I generally plug one of my Precisions (flats or rounds) into my La610, and hit record. I've been thorugh a dozen top shelf preamp/DIs...nothing "sits right" like the LA610 or a RedDI or a Great River Me1nv. It aint rocket science. There's SO much in the fingers and instrument.
Old 6th May 2012
  #8
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Arrangement is key. Aside from that try cutting out the lows from your other tracks with EQ, compress the bass, sidechain the other parts to duck when the bass hits, add saturation and distortion...all these will help. Mix and match as necessary.
Old 6th May 2012
  #9
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Quote:
Originally Posted by popmann View Post
Seriously, though, tracking bass is simple. Nice bass...good player...good DI...hit record.
Good bass, good player, good DI - not really so simple after all. You said yourself you went through a dozen DIs, and I've been through a dozen basses. Hardest of all is becoming a good player, which the OP admitted he's not.

OP, if you can upload samples, our comments will be more helpful.
Old 6th May 2012
  #10
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popmann's Avatar
Quote:
Originally Posted by Yummerz View Post
Good bass, good player, good DI - not really so simple after all. You said yourself you went through a dozen DIs, and I've been through a dozen basses. Hardest of all is becoming a good player, which the OP admitted he's not.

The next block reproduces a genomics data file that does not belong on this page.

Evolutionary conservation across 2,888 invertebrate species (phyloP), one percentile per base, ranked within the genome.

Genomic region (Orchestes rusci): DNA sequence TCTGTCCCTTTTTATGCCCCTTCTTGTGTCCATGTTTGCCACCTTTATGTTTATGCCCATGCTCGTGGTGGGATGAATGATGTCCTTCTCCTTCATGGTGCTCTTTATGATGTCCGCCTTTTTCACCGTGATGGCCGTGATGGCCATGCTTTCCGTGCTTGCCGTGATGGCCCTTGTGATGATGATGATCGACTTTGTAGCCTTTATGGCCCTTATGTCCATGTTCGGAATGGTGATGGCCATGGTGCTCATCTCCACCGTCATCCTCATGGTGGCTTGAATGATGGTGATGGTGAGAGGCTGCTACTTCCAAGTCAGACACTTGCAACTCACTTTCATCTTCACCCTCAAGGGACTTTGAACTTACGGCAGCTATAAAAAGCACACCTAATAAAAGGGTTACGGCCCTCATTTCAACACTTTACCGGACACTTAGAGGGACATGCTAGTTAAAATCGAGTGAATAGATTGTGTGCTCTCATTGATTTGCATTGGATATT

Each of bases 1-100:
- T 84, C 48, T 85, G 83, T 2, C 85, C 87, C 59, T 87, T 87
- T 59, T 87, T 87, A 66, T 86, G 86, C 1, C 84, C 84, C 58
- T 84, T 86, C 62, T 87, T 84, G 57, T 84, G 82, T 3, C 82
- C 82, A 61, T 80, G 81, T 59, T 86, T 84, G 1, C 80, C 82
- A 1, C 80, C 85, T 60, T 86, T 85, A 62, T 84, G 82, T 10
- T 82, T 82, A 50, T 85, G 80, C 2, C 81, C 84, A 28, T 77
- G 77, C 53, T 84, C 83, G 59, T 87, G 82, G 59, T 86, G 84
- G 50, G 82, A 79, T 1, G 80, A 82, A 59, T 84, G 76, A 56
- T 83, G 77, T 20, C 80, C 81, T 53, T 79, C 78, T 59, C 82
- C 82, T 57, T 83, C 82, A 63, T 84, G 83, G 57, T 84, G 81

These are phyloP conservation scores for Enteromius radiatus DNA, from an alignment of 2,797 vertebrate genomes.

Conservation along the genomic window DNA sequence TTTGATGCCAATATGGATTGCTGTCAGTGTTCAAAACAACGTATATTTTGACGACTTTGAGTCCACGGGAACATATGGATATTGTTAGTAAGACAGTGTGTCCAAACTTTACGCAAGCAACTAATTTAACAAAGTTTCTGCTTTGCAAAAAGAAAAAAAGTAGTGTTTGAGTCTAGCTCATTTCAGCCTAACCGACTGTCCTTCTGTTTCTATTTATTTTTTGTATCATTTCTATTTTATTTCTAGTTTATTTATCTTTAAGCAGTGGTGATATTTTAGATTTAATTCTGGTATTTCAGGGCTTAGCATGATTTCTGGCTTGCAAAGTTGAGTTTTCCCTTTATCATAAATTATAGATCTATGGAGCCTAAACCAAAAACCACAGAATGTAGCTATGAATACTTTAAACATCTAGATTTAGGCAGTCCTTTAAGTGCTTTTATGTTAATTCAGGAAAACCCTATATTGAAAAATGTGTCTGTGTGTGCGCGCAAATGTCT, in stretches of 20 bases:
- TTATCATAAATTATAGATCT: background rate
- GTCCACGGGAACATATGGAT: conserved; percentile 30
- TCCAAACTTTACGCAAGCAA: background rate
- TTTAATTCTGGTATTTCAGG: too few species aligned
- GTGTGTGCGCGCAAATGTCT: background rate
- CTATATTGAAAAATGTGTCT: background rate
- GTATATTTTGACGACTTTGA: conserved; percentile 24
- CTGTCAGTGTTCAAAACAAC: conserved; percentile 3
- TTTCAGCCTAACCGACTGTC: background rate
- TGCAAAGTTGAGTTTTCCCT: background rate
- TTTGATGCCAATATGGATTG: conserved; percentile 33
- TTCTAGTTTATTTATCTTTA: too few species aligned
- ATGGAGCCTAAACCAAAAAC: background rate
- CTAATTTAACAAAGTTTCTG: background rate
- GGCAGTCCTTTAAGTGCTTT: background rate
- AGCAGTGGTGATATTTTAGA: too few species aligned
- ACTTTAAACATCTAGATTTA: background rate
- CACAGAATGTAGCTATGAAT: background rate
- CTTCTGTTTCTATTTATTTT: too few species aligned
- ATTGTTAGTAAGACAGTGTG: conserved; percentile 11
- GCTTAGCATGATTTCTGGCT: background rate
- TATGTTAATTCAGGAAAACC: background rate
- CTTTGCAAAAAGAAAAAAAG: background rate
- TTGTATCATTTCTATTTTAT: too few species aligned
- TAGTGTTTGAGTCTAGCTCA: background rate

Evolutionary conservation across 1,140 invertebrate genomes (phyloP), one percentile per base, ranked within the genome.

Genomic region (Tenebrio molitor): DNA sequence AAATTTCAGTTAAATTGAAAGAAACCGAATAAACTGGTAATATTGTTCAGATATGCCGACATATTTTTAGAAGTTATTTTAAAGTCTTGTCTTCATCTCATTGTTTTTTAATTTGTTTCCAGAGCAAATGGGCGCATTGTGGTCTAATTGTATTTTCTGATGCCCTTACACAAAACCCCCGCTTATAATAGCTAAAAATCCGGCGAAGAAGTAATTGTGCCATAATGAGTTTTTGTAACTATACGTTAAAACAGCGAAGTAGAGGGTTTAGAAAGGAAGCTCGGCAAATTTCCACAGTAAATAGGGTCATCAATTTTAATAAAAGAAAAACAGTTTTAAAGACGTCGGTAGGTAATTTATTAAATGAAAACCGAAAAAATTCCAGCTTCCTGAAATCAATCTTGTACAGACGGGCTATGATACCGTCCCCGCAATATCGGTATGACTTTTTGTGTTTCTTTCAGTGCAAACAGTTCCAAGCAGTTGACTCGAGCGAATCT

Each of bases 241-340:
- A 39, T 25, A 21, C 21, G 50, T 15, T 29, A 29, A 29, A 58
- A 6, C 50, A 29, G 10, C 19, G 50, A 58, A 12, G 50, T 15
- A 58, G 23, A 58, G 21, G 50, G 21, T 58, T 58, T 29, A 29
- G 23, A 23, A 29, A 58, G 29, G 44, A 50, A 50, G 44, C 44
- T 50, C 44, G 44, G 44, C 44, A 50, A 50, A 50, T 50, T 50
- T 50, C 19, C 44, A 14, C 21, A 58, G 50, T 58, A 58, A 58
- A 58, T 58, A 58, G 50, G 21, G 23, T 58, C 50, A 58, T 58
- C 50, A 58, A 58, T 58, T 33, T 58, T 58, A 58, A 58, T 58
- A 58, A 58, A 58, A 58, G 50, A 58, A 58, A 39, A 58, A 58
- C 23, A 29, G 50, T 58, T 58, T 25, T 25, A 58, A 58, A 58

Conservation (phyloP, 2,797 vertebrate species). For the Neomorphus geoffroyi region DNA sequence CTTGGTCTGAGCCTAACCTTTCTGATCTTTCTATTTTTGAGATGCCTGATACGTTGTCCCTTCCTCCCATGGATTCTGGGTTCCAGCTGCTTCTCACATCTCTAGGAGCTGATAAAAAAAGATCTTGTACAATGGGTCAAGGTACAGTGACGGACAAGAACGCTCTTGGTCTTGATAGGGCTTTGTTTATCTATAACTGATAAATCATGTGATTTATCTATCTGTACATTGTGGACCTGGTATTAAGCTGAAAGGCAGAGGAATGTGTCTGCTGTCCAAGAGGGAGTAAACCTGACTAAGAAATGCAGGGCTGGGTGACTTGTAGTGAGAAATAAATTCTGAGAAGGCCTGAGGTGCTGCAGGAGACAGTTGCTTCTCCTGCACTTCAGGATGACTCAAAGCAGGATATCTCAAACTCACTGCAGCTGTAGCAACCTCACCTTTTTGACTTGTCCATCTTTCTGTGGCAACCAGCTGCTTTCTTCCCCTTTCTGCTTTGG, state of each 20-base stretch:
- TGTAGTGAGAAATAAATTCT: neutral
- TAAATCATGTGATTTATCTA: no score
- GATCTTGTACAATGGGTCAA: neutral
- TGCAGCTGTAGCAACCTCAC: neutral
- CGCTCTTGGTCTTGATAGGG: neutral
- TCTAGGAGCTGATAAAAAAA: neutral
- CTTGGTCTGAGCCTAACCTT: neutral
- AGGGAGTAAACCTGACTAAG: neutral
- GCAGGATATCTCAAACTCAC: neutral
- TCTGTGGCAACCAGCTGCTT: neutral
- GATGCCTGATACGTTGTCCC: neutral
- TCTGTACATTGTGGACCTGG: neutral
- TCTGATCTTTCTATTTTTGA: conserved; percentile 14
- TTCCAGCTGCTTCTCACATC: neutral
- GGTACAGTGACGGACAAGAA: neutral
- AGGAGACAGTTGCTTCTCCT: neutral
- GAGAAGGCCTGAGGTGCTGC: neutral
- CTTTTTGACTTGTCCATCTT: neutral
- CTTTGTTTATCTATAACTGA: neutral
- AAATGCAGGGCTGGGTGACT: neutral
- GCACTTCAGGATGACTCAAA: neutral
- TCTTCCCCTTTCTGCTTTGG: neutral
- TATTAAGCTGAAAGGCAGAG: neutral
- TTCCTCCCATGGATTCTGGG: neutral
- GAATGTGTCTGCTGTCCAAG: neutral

OP, if you can upload samples, our comments will be more helpful.
That's because I'm a bass player...it's my job to be anal retentive about the fidelity. They were all perfectly fine--all dozen. Some needed more compression than others-some deeper....some throatier...but, end of the day, flavor of good.

I've got a 62Ri P with flats...American P5 and J5...and a Carvin fretlessV. I don't want for tone. A couple passes...choose bass...record. Send track. reminds me-the Carvin preamp is fried, I need to get that fixed...
Old 6th May 2012
  #11
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Jerrick's Avatar
 

Even though its a bass, its midrange is still very important. I find myself giving most bass tracks a good lift around 300-800hz. Live, and in the studio I see a lot of bass eq with that whole area pretty much missing, and in some cases that sounds great, well hardly ever does it sound good to me live, if I can even tell what the bass is doing... Just seems like a lot of what I like in bass tone is right in there and people always resort to scooping it all away.